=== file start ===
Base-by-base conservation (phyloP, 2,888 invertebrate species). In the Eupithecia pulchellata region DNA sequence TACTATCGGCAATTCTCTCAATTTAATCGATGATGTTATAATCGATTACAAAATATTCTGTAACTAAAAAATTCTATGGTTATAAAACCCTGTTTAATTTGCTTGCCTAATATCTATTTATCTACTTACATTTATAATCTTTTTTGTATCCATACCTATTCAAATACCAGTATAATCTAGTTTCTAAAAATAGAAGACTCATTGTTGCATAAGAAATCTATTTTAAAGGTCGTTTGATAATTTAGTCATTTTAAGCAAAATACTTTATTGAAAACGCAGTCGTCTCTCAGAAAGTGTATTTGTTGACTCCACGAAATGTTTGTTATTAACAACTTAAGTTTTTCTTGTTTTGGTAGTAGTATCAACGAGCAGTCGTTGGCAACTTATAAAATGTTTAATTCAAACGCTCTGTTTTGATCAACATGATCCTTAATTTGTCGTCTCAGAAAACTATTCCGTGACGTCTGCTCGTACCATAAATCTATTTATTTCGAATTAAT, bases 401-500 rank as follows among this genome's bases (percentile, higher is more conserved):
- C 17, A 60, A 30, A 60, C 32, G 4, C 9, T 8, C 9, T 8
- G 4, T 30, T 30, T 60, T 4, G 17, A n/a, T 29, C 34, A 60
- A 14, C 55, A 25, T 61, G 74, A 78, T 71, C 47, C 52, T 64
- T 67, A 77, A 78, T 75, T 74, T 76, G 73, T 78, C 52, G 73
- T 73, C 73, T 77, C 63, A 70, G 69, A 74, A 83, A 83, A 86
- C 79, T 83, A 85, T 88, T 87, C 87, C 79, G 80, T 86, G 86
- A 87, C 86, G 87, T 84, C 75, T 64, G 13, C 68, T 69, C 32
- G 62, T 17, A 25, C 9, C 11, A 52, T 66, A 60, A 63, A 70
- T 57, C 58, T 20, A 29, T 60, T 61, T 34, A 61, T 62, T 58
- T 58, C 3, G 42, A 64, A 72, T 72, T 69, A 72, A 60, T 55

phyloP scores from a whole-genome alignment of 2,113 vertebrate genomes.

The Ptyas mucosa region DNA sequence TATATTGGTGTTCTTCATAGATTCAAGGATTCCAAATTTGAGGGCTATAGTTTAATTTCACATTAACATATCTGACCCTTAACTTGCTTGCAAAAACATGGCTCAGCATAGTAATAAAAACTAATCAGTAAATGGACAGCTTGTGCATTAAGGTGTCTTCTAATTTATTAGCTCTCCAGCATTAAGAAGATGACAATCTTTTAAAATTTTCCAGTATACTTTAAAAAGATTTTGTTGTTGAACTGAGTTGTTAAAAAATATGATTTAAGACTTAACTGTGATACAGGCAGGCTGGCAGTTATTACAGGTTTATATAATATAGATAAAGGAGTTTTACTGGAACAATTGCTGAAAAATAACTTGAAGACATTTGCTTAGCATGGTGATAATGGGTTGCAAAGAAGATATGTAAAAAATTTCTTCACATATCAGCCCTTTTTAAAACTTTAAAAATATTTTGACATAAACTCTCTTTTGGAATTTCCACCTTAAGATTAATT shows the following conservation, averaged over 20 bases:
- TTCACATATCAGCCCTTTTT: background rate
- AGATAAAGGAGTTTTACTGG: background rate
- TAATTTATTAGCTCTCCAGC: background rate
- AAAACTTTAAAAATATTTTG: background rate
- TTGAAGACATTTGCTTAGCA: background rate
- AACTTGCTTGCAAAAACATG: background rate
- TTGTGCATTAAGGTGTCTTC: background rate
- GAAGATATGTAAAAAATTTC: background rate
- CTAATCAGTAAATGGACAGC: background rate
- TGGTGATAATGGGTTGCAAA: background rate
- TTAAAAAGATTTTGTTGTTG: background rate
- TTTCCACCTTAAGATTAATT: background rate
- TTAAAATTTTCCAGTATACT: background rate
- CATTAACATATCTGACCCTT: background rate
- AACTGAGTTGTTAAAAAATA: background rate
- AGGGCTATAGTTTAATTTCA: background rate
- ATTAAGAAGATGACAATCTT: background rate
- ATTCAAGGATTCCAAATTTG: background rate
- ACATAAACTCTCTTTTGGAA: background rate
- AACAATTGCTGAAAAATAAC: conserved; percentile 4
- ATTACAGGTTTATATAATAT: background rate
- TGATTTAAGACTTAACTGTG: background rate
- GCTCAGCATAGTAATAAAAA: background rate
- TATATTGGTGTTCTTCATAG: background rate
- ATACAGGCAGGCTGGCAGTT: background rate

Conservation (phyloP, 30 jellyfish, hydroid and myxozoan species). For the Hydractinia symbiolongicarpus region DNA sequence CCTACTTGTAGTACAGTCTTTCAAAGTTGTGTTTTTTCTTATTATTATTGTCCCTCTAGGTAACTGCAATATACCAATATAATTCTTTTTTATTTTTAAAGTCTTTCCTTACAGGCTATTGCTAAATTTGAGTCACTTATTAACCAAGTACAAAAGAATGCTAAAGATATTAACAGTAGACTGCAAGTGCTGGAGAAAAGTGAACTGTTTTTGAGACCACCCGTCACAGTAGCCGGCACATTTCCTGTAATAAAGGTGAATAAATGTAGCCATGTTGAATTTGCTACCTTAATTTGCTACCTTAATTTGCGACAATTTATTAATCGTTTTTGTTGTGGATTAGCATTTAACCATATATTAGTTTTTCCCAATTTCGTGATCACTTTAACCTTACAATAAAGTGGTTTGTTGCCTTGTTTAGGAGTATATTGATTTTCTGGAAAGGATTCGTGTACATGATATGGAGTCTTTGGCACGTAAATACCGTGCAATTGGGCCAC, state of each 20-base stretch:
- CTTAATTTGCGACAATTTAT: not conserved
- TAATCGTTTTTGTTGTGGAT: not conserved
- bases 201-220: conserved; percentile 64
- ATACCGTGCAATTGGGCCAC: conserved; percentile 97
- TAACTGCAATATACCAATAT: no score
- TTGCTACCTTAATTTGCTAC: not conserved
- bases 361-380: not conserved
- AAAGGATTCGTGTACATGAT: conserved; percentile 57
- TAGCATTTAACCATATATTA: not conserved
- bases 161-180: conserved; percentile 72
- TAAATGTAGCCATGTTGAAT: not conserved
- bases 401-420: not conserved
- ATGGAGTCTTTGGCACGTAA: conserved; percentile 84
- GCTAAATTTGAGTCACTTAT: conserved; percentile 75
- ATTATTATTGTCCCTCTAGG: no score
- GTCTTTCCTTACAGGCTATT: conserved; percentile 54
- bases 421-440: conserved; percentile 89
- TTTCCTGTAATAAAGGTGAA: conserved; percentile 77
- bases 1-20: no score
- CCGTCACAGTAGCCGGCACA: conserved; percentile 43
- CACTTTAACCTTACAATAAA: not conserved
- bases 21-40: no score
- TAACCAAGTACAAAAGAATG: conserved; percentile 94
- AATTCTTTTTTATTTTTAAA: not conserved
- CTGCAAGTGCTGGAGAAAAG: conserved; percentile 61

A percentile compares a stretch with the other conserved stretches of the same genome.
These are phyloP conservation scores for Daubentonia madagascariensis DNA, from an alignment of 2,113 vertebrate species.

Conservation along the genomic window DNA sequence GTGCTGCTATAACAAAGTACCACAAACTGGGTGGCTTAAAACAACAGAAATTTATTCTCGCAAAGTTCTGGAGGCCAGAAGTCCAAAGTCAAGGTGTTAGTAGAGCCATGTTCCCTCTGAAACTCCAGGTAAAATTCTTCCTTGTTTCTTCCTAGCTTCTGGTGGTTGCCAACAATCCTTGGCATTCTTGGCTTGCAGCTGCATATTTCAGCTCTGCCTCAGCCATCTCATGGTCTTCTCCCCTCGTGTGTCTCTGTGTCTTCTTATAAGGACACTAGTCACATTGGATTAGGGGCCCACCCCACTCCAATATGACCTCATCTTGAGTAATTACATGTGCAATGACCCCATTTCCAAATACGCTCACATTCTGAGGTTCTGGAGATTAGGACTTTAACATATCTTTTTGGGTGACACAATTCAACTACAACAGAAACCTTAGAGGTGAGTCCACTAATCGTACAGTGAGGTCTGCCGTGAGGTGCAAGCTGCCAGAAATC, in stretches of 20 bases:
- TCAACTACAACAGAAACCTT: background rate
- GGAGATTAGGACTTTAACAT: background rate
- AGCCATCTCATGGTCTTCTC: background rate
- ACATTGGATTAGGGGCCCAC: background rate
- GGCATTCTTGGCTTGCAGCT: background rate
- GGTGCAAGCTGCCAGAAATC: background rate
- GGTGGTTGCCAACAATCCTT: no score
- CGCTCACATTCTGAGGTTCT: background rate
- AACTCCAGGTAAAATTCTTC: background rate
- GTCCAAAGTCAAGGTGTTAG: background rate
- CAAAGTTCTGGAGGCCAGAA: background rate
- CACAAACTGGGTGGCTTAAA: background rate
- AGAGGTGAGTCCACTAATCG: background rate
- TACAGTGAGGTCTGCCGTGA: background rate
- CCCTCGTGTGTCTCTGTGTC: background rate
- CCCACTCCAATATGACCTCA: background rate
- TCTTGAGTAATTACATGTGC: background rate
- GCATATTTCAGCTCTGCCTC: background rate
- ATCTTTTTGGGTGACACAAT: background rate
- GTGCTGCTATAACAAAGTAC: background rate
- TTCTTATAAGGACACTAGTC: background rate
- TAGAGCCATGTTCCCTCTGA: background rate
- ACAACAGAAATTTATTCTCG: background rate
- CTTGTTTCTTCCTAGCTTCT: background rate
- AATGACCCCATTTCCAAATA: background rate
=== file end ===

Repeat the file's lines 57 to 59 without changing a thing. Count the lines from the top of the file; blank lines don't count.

- TTTCCTGTAATAAAGGTGAA: conserved; percentile 77
- bases 1-20: no score
- CCGTCACAGTAGCCGGCACA: conserved; percentile 43